Israeli WMDs come under scrutiny

Yossi Mekelberg

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All conflicts experience game changing events, or events that highlight issues with far reaching implications well beyond the initial causes of the conflict. The use of sarin gas in the Aug. 21 rocket attack on the Ghouta area of Damascus, apparently by the Syrian regime, has become such a watershed point. What was described by the U.N. Secretary-General Ban Ki-moon as a “war crime,” not only led to the involvement of major international powers in the civil war, but also shifted the focus from the on-going civil war in Syrian and its atrocities, to the proliferation of Weapons of Mass Destruction (WMDs) in the region.

Not surprisingly, soon after the U.S. and Russia agreed on steps needed to dismantle all Syrian chemical weapons, some international attention was diverted to Israel’s alleged WMDs, especially her reported nuclear capability. It was in fact President Vladimir Putin, in his typical direct manner, who made the link between Syrian chemical weapons and Israel’s nuclear weapons. He claimed that the Syrian chemical stockpile was a response to Israeli nuclear capability and her technological supremacy in the region. One wonders whether it was an attempt by Putin to divert attention from the fact that, while sparing his Syrian ally from the wrath of U.S. military force, he forced Assad to potentially surrender some of Syria’s military capability. Alternatively, for better or for worse, he no doubt wants to seize the opportunity of Russian diplomatic success to restore his country’s role in the Middle East, where it seemed to be marginalized at least since the end of the Cold War, if not before. Whatever his intentions were, Putin put Israel’s WMDs project under the spotlight once again.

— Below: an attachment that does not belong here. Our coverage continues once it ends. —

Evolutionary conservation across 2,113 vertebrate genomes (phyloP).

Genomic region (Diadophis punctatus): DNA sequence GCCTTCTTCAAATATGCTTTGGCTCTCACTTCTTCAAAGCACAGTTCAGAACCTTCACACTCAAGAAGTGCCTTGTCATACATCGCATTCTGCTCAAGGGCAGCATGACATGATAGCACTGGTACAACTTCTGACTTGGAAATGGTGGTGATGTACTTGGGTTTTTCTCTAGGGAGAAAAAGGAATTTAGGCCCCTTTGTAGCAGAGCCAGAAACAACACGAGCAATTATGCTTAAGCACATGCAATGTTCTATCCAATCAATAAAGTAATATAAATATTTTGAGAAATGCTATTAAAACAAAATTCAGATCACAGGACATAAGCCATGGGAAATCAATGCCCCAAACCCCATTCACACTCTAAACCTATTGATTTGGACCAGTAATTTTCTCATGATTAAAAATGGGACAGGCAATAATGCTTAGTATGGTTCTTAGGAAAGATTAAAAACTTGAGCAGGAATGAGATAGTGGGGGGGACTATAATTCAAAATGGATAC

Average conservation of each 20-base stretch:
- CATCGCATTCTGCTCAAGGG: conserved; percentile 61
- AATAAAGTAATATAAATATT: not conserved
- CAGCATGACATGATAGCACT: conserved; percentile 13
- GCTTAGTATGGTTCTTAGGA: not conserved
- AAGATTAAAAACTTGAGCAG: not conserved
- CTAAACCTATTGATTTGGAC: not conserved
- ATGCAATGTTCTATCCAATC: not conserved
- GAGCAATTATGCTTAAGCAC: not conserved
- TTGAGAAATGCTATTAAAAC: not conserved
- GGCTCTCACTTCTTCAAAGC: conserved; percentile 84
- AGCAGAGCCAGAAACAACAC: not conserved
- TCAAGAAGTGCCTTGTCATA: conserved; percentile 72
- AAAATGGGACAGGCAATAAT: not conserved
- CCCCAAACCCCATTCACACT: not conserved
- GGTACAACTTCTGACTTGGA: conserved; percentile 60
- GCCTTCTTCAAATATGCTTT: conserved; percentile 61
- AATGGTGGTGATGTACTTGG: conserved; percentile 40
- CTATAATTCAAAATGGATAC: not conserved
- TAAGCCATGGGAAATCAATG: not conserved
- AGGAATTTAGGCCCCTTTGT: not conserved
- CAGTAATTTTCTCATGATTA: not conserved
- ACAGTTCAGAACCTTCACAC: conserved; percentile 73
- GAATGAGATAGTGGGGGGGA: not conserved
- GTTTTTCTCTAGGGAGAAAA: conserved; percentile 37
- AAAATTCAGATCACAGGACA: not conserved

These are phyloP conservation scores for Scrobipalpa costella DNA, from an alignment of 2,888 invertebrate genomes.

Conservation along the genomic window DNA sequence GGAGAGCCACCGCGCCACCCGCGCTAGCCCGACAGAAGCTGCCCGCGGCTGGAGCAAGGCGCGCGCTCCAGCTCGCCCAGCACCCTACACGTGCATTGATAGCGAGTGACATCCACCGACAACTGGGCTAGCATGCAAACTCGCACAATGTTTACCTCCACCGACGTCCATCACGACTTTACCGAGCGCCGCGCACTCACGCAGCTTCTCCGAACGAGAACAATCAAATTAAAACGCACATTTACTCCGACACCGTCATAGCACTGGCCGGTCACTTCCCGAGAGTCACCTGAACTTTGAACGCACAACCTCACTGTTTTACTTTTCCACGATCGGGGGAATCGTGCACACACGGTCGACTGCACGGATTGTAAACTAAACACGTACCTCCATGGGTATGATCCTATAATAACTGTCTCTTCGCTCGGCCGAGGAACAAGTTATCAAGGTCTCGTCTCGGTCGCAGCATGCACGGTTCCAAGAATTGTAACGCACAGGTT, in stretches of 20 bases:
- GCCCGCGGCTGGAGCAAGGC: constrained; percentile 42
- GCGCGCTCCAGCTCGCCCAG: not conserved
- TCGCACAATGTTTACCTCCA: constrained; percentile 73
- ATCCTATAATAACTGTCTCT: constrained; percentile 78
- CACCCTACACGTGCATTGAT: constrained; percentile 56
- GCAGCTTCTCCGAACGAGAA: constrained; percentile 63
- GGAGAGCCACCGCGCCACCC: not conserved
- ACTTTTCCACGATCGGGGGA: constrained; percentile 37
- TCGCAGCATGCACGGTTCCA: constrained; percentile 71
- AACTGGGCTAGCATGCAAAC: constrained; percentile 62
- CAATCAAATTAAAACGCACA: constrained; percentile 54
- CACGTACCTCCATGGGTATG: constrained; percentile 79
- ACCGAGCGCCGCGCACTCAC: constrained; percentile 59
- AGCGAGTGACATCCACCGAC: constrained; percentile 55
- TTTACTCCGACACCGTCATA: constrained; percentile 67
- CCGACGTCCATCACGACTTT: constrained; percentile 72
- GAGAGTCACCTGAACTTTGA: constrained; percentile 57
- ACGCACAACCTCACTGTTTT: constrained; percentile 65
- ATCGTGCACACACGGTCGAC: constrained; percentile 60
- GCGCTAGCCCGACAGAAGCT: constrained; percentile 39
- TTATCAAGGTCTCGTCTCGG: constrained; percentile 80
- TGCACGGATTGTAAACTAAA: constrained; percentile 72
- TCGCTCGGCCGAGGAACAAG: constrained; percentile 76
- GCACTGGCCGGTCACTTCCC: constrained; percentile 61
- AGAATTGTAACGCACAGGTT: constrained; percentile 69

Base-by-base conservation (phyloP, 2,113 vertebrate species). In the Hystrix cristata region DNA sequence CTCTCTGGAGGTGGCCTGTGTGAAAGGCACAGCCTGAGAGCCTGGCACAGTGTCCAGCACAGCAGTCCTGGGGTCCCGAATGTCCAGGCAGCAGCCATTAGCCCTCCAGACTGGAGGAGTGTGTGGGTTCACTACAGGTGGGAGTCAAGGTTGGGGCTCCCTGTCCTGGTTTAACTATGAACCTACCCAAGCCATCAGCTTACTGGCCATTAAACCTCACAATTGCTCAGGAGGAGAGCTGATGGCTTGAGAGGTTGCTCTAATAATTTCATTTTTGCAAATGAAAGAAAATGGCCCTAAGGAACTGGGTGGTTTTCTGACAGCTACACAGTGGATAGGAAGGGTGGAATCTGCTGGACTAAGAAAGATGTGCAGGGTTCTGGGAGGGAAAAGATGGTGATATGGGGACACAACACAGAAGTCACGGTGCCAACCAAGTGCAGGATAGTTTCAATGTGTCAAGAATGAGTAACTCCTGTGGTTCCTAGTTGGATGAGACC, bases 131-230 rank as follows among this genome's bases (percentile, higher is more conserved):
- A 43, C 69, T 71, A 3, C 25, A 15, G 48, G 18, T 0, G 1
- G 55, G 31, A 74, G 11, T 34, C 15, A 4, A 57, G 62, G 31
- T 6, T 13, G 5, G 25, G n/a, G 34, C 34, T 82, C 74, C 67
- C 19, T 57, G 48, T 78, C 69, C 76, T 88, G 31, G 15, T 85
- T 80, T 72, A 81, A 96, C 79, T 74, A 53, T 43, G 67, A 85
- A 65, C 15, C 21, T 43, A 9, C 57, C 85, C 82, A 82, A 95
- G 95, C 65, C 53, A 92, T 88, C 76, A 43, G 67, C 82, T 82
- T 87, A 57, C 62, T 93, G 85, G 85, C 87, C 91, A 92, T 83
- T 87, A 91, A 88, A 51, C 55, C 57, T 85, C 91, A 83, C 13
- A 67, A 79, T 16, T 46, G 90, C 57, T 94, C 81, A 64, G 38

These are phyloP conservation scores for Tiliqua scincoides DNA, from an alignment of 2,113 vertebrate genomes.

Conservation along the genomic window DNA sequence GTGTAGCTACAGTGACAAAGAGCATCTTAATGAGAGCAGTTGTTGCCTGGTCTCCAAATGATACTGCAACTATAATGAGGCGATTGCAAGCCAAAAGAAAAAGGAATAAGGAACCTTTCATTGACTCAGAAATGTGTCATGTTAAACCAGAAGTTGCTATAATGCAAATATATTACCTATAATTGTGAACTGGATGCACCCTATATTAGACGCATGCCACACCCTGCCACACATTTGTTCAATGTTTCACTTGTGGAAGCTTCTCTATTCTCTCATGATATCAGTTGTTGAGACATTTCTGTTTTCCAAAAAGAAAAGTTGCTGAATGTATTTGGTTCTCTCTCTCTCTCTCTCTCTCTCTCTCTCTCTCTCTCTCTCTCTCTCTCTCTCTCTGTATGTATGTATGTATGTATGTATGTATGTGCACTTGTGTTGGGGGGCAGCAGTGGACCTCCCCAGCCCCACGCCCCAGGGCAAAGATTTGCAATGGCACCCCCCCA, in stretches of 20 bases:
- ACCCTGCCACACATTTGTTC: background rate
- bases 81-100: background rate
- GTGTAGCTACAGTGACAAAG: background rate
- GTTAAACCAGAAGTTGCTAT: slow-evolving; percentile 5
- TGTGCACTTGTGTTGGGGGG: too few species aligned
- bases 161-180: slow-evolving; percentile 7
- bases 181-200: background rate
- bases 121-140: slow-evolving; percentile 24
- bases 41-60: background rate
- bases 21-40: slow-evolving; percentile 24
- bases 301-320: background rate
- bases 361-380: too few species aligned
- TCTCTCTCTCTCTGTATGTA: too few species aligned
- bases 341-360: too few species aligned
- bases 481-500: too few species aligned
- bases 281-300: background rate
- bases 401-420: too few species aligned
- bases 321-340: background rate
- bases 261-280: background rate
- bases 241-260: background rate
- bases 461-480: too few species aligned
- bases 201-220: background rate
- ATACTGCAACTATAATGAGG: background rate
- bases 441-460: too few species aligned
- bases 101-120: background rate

Israeli policy

Israel has always maintained a policy of ambiguity regarding her WMD’s, especially her nuclear program. Officially it has always been argued by Israel, as early as the 1960s, that “it will not be the first to introduce nuclear weapons in the Middle East.” Maintaining this opacity, in agreement with Washington, has enabled Israel to fend off pressure to disclose its nuclear military capacity and at the same time to retain nuclear deterrence vis-à-vis other countries in the region. They operate, nonetheless, on the assumption that Israel possesses considerable nuclear capacity. A recent report in the British Bulletin of the Atomic Scientists asserts that Israel possesses 80 nuclear warheads, but produces enough fissile material for up to 190 warheads. The rumors, according to this report, are that Israel has mounted some of its submarines with nuclear-capable cruise missiles. This of course provides Israel with military superiority and deterrence, but it is unimaginable that she might use this capability unless she fears existential threat. On the other hand, this sense of military power together with Israelis’ deep-seated fear may contribute to her diplomatic rigidity and unwillingness to compromise in peace negotiations.